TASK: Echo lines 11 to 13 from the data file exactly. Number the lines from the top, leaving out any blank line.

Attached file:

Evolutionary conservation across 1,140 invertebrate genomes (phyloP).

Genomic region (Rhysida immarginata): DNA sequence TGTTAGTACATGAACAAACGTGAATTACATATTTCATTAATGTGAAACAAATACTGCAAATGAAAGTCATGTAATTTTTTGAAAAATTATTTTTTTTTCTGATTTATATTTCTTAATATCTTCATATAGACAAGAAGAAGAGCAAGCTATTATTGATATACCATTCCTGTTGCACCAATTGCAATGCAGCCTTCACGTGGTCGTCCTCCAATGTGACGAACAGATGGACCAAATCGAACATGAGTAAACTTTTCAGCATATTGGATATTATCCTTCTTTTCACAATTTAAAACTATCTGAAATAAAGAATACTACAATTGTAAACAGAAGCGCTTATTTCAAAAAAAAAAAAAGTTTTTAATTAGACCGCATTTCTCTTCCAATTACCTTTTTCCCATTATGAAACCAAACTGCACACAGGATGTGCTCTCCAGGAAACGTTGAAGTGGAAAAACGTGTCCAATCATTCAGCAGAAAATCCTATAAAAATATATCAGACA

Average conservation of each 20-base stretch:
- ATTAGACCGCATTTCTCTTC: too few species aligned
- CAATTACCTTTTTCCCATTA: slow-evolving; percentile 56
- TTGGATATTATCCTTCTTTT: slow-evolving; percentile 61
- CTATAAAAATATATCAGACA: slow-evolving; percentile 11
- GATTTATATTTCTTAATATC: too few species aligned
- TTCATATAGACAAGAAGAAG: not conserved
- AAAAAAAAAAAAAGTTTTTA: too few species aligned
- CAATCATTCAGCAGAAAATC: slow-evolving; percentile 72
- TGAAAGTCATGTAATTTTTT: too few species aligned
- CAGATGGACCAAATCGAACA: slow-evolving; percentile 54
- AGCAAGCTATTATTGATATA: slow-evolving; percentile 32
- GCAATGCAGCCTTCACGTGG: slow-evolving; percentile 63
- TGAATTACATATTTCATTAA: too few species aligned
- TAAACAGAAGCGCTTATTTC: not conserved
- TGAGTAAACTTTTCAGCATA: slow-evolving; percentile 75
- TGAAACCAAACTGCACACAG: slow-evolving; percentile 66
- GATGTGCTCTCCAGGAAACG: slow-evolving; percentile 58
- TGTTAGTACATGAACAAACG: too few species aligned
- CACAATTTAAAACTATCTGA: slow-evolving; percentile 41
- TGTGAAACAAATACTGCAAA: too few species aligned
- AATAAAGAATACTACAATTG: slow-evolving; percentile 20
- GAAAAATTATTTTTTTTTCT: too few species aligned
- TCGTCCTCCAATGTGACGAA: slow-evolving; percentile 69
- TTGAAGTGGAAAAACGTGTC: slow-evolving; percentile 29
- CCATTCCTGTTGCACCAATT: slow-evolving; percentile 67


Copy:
- CAATCATTCAGCAGAAAATC: slow-evolving; percentile 72
- TGAAAGTCATGTAATTTTTT: too few species aligned
- CAGATGGACCAAATCGAACA: slow-evolving; percentile 54